Glasgow’s Popup are a new addition to Conor Oberst’s Team Love Records. Sounding like the result of a drunken bathroom hookup between Arab Strap and the Pixies, Popup have made the best song about Siamese Twins in love you’re likely to hear this week. Not to overstate things. But, as LeVar Burton might say, don’t take our word for it. Check out their brand spankin’ new video for “Love Triangle”.
Synecdoche, New York was PopMatters’ #3 film of 2008. Erik Hinton called it “brilliant and insane film at its best.” Chris Barsanti piled on the praise in an October “Screener” column: “Charlie Kaufman comes closer to creating a kind of cinematic magic realism than any American director has done in living memory. And it’s only his first film.” So, needless to say, we’re looking forward to the DVD release on March 10th.
I’ve lately been digging the drone-infused mesmerisms of Tinariwen, a collective whose members are drawn from the Tuareg people. The music, if you’re not already familiar with it, has a hallucinatory power, linked like second cousins to certain kinds of American blues, but still very strange and transporting.
The Tuaregs are a nomadic people, who lately have been drawn into conflicts all over North Africa. The members of Tinariwen, for instance, met when conscripted into Khaddafi’s army in Libya.
Terakaft takes two of its members from Tinariwen, guitarist Kedou ag Ossad and bass and guitar player Liya Ag Ablil, and adds two others Rhissa Ag Ogham and Sanou Ag Ahmed, both from Libya. They have a new-ish album out on World Village called Akh Issudar…and this wonderful video, shot at the Festival in the Desert in 2007.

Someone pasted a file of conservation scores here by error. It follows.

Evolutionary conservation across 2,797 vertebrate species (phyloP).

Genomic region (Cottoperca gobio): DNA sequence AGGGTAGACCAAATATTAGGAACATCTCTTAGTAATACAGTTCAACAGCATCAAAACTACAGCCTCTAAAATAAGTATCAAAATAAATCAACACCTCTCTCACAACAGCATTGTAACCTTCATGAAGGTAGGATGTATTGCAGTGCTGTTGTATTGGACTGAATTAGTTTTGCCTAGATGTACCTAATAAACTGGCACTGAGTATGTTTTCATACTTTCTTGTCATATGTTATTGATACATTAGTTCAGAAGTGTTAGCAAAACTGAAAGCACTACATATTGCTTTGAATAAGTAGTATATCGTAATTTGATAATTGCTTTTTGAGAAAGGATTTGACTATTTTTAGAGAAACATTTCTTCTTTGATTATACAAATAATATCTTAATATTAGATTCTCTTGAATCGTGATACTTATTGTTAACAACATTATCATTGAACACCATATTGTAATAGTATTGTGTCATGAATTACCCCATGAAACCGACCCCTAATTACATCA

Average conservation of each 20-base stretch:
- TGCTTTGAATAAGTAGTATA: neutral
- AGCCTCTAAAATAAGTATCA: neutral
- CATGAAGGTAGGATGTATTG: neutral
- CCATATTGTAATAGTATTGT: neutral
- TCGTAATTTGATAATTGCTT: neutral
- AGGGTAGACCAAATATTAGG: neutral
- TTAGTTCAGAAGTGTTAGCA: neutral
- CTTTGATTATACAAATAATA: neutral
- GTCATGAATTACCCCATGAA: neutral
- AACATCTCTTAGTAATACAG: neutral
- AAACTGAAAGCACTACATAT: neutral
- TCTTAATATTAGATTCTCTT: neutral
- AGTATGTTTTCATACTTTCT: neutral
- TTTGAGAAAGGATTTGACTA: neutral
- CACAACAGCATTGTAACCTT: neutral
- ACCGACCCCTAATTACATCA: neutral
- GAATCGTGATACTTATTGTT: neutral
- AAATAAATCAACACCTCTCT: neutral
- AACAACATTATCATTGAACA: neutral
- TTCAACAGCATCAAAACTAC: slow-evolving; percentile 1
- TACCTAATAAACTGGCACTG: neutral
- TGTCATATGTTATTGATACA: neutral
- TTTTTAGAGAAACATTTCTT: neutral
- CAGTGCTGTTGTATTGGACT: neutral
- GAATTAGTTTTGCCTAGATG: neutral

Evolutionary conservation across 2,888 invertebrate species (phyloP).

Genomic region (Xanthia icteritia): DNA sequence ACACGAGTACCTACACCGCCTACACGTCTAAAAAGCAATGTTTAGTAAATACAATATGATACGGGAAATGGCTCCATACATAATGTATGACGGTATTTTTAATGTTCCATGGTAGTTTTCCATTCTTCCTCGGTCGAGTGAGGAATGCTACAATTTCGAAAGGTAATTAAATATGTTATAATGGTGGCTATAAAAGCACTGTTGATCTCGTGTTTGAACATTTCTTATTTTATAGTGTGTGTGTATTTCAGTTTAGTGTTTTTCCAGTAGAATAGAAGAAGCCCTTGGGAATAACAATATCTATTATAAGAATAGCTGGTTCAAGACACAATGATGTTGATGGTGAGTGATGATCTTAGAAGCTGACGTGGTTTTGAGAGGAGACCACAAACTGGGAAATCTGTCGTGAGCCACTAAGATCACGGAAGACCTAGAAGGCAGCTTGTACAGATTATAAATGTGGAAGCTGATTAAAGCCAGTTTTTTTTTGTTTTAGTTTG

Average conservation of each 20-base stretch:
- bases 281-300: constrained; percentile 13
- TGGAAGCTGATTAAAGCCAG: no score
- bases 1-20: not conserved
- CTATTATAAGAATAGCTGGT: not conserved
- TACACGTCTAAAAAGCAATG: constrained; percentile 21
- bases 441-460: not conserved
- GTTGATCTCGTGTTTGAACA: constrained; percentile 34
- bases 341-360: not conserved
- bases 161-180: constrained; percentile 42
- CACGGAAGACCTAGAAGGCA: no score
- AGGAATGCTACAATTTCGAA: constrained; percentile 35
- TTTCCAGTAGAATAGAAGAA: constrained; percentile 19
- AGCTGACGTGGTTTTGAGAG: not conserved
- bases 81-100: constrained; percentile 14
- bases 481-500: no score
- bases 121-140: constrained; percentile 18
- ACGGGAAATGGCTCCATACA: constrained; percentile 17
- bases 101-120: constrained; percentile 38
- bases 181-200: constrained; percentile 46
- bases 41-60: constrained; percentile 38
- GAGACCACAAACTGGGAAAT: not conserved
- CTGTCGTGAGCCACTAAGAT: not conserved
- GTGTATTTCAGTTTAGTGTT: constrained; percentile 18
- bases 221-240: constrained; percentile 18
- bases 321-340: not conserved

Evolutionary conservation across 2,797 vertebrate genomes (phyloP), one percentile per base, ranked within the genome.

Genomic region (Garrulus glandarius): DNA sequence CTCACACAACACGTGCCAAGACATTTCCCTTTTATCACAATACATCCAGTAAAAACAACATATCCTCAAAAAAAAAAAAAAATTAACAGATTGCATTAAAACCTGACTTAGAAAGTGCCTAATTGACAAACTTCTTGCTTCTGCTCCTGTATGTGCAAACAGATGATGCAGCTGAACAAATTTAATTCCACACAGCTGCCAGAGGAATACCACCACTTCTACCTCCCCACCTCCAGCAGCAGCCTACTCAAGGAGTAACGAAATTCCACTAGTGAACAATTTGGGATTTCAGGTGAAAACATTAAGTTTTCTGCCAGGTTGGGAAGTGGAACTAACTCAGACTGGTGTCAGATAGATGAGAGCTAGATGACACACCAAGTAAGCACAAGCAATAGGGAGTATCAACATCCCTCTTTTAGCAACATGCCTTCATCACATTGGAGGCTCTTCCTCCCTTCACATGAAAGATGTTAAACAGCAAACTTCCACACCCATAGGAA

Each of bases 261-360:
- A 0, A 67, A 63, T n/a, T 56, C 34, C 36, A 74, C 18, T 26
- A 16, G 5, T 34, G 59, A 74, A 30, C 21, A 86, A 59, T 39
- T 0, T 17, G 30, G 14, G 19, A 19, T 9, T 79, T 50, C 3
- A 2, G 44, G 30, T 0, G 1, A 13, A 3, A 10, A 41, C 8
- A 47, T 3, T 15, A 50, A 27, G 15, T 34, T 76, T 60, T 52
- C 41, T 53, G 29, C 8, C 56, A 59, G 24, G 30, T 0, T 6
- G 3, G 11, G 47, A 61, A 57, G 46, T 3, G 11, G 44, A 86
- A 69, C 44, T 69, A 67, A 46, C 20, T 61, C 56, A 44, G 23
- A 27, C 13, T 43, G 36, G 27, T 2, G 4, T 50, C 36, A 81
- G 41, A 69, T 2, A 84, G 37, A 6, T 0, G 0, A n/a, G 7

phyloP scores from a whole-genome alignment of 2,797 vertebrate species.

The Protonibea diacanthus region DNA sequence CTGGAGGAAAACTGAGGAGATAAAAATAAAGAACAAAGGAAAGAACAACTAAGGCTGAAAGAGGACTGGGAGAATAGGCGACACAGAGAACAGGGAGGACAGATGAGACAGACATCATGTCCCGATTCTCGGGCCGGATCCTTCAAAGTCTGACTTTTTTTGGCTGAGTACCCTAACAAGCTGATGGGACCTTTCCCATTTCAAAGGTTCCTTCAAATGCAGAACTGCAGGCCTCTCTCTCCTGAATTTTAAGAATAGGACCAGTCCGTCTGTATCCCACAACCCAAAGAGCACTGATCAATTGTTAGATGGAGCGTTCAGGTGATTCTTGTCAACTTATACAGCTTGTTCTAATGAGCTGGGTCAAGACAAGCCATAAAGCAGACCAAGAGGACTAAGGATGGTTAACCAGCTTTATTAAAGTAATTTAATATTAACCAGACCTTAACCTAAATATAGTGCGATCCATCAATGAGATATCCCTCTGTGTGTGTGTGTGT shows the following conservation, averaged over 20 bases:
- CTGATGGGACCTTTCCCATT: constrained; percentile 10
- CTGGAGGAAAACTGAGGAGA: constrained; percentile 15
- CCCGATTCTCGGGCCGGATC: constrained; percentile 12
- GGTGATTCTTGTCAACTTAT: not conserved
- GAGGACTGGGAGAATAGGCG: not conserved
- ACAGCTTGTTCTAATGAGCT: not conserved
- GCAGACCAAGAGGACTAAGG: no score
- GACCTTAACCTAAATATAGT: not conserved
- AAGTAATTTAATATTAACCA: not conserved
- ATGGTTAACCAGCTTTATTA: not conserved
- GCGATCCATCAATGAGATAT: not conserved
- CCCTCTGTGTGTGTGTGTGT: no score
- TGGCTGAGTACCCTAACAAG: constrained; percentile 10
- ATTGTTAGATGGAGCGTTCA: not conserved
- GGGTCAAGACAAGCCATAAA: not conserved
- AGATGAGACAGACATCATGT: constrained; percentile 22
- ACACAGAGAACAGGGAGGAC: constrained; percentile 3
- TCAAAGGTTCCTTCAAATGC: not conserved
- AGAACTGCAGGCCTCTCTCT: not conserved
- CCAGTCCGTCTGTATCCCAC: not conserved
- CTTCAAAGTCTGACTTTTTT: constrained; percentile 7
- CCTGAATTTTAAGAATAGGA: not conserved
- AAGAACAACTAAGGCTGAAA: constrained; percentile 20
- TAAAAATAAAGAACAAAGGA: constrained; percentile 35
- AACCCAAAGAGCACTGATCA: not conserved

Elizabeth Willis is a classically trained violinist and pianist who began playing at the age of four. Yet, she left that behind to focus on pop music composition. Given her classical background, it’s not surprising that Willis sought vocal instruction when she realized she’d need to sing her songs. Lead single “One” from her self-titled album drew praise from Ludacris after he discovered the tune on his WeMix.com web site. “One” is a beautifully constructed song with rich strings, moody piano and a rather melancholoy atmosphere. Willis credits Russian music as a major influence and one can hear those minor chord shadings and Slavic moodiness being a prime driver of “One”.
Marissa Nadler’s “River of Dirt” is a haunting, melancholy tune from her upcoming Kemado release Little Hells (March 3). The video for the song was directed by Joana Linda and evokes the feelings of loneliness and homesickness in the lyrics via scenes of wide open spaces and pensive expressions.